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Over the course of three days, guide Karl Salter is able to serve up a smorgasbord of terrain to guests of all abilities. Runs transitioned from open, alpine bowls, to steep tree runs. For the adventurous in our group, Karl delivers big-mountain lines and spines that are reminiscent of  coastal British Columbia and Alaska. There are open powder runs, huckable cliff drops, and plenty of tree jibs to keep the youth in the group stoked.

K3 Cat Ski, BC

Previously called Monashee Snowcats, British Columbia's K3 Cat Skiing is back with a new name and all the same features, including 50-degree pitches, 33,000 acres of terrain, and piles of fresh powder. Here's how to plan a trip there.

See a line starting to form at the closed Peak or Glacier chair? Get in it. If the upper lifts, which access the above-treeline alpine terrain, have been closed due to weather or lack of visibility there’s a good chance the skiing up high will be really, really good once they open. Step into the lineup. It’ll be worth the wait.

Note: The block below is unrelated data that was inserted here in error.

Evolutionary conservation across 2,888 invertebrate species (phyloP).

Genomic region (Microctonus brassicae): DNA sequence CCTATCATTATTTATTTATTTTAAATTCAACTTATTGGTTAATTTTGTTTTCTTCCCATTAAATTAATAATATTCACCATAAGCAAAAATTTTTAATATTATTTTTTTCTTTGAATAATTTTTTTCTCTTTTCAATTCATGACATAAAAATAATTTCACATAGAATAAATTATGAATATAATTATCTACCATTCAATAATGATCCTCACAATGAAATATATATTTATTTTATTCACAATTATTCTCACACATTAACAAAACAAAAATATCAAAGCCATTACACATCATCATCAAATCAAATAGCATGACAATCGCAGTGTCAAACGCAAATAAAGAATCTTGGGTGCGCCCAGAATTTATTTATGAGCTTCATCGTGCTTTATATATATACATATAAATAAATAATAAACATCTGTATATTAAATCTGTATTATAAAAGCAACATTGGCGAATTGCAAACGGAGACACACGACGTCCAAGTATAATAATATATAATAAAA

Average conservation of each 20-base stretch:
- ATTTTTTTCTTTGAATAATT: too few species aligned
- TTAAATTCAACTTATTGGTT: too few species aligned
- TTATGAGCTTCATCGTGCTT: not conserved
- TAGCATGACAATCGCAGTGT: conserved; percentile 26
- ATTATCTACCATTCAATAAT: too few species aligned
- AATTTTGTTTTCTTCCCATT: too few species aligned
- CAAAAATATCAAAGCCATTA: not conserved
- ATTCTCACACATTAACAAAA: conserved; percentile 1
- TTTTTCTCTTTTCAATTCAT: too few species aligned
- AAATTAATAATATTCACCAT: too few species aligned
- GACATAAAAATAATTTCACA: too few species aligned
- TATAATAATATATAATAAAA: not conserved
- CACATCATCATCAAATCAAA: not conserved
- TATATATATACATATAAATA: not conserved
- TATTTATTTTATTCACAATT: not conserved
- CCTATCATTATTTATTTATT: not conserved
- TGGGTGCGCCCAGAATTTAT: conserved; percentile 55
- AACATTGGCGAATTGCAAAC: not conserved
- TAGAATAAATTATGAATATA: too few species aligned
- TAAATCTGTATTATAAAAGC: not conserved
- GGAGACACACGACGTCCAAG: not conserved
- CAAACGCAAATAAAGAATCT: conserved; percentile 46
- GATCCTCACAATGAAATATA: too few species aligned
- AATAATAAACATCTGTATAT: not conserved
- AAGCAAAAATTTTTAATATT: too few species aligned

Five Secrets for Skiing Whistler-Blackcomb

Whistler-Blackcomb has some of the best skiing in North America. But it's a big, sprawling resort, with an equally intense party scene. Here are five tips—and one local's secret—for navigating Whistler like a pro.